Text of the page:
Question: DESeq2: Appropriate way to deal with knockouts in experiment design (RIPSeq)
0
3.0 years ago by
snamjoshi8730
snamjoshi8730 wrote:

Hello, I am new to DESeq2/RNAseq and would like a little help. I have performed a RIPSeq experiment with conditions described below (mouse neural tissue harvested after drug injections). I am aware that there are alternatives such as RipSeeker, however I am treating my samples as RNAseq for the time being. I have imported my raw counts into R and analyzed them with DESeq2. However, I am unsure how to take my knockouts into account. In this case, the knockouts essentially represent background bead binding. Since RIPSeq tends to be noisy, I need to "subtract" out any RNAs that might bind at a background level. I have read online that I cannot subtract counts but then I am not quite sure how to compare my DESeq2 results data frames between WT and KO.

<caption>Experimental design</caption>
Category Condition Replicates
Control Solvent 1 2
Control Solvent 2 3
KO Solvent 2 KO 3
Experimental Drug 1 3
KO Drug 1 KO 1
Experimental Drug 1 + Drug 2 3
KO Drug 1 + Drug 2 KO 3
Input Total RNA 3

It is also important to mention that since drug 1 and drug 2 have different solvents, I have controls for each separate solvent. The hope is that the two solvents alone will not show a huge difference in what I immunoprecipitated.

Here is my analysis strategy:

1. Collapse technical replicates (there are two technicals for each biological replicate)
2. Slice up DESeq2 object into subsets that include the condition as well as the total RNA
3. Run results on each of these comparing the condition against the total RNA to find enrichment
4. Compare each condition and its knockout pair to see if any top differentially expressed genes showed up in both experimental and KO
5. If so, remove gene from experimental condition list

So my question is whether or not this is valid and if there is a better way to do this kind of comparison to deal with the knockouts given my experimental conditions.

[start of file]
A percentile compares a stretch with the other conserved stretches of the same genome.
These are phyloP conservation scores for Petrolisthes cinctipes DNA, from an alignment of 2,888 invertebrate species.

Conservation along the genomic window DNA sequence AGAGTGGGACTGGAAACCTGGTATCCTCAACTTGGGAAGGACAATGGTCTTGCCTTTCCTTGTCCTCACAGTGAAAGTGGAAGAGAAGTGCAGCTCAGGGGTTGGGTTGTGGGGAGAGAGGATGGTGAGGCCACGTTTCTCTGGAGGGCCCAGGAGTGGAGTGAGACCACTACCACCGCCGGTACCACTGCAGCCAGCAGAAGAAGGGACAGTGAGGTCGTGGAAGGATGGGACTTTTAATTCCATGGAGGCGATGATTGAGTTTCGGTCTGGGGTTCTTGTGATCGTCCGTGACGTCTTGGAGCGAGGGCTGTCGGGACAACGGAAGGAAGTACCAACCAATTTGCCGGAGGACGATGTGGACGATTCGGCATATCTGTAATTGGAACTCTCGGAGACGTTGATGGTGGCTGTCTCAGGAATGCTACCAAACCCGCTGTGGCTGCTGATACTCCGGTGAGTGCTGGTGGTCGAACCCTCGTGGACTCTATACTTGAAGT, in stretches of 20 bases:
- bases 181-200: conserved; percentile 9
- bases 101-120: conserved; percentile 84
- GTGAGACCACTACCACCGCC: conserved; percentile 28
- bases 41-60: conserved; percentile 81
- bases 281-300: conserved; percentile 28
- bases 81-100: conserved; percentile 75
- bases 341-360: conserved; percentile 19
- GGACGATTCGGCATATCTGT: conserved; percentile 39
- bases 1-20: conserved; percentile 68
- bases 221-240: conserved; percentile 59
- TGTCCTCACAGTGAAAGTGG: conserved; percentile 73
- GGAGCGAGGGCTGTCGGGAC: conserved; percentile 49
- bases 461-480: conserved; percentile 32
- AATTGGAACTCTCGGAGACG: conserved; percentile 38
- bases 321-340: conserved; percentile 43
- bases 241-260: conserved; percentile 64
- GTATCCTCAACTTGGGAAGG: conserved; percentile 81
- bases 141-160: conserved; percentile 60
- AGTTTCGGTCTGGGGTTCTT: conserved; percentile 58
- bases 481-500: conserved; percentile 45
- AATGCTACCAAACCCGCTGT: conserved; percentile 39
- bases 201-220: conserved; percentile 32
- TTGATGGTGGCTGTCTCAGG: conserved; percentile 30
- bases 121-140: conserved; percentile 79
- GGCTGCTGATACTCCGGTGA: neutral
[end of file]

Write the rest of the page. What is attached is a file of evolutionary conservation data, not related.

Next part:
modified 3.0 years ago by Michael Love24k • written 3.0 years ago by snamjoshi8730

First, just adding a comment: usually when people want to "subtract" out background expression, the best approach is to use a design with interaction terms. Interaction terms help you test for differences of differences, for example: is the ratio of KO/WT different with drug 1 compared to control, or drug 1+2 compared to control, or drug 1+2 compared to drug 1?

This is fairly easy to set up, and does not require subsetting the DESeq2 object. You just run DESeq() once and get multiple results tables.

Does this sound like what you are interested in testing?

Some experiments though which I'm not sure the role they play in the analysis are: solvent 1 control, and total RNA.

I would be interested in setting up something similar to what you described. Would this be like testing the difference between WT and KO within each condition? I think I will have to try this out and see the data before I'd be sure that I am understanding exactly what I would get back. Essentially, I want the DGE for the experimental sample to take into account the fact that the KO gives you a sense of the amount of noise that may exist in the experimental sample.